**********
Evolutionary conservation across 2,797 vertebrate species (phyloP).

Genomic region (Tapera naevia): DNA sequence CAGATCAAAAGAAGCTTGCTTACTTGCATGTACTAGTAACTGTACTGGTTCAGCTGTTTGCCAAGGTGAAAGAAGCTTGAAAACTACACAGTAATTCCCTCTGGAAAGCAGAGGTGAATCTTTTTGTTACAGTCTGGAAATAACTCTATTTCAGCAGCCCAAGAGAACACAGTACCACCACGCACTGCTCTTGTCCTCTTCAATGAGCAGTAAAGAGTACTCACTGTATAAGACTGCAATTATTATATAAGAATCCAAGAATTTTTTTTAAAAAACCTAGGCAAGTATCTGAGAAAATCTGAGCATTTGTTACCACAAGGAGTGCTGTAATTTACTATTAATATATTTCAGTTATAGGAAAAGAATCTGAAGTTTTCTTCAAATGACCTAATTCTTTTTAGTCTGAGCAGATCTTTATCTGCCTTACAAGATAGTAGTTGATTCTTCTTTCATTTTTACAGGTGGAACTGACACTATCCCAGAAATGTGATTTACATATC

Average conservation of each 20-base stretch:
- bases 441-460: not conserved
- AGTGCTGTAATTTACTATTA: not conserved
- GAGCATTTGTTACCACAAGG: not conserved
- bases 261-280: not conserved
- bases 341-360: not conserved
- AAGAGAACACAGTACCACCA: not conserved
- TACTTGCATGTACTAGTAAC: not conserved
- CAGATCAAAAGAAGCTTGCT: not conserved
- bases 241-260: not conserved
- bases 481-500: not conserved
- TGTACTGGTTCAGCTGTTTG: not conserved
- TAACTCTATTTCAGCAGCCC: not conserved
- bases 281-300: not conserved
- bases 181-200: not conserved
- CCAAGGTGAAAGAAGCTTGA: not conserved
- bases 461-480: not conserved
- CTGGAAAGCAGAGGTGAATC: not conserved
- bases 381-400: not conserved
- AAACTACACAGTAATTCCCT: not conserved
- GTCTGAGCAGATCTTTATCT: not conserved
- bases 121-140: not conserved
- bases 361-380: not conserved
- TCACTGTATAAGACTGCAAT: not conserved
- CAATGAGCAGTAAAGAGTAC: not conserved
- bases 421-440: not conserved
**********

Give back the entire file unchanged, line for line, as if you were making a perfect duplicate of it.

Evolutionary conservation across 2,797 vertebrate species (phyloP).

Genomic region (Tapera naevia): DNA sequence CAGATCAAAAGAAGCTTGCTTACTTGCATGTACTAGTAACTGTACTGGTTCAGCTGTTTGCCAAGGTGAAAGAAGCTTGAAAACTACACAGTAATTCCCTCTGGAAAGCAGAGGTGAATCTTTTTGTTACAGTCTGGAAATAACTCTATTTCAGCAGCCCAAGAGAACACAGTACCACCACGCACTGCTCTTGTCCTCTTCAATGAGCAGTAAAGAGTACTCACTGTATAAGACTGCAATTATTATATAAGAATCCAAGAATTTTTTTTAAAAAACCTAGGCAAGTATCTGAGAAAATCTGAGCATTTGTTACCACAAGGAGTGCTGTAATTTACTATTAATATATTTCAGTTATAGGAAAAGAATCTGAAGTTTTCTTCAAATGACCTAATTCTTTTTAGTCTGAGCAGATCTTTATCTGCCTTACAAGATAGTAGTTGATTCTTCTTTCATTTTTACAGGTGGAACTGACACTATCCCAGAAATGTGATTTACATATC

Average conservation of each 20-base stretch:
- bases 441-460: not conserved
- AGTGCTGTAATTTACTATTA: not conserved
- GAGCATTTGTTACCACAAGG: not conserved
- bases 261-280: not conserved
- bases 341-360: not conserved
- AAGAGAACACAGTACCACCA: not conserved
- TACTTGCATGTACTAGTAAC: not conserved
- CAGATCAAAAGAAGCTTGCT: not conserved
- bases 241-260: not conserved
- bases 481-500: not conserved
- TGTACTGGTTCAGCTGTTTG: not conserved
- TAACTCTATTTCAGCAGCCC: not conserved
- bases 281-300: not conserved
- bases 181-200: not conserved
- CCAAGGTGAAAGAAGCTTGA: not conserved
- bases 461-480: not conserved
- CTGGAAAGCAGAGGTGAATC: not conserved
- bases 381-400: not conserved
- AAACTACACAGTAATTCCCT: not conserved
- GTCTGAGCAGATCTTTATCT: not conserved
- bases 121-140: not conserved
- bases 361-380: not conserved
- TCACTGTATAAGACTGCAAT: not conserved
- CAATGAGCAGTAAAGAGTAC: not conserved
- bases 421-440: not conserved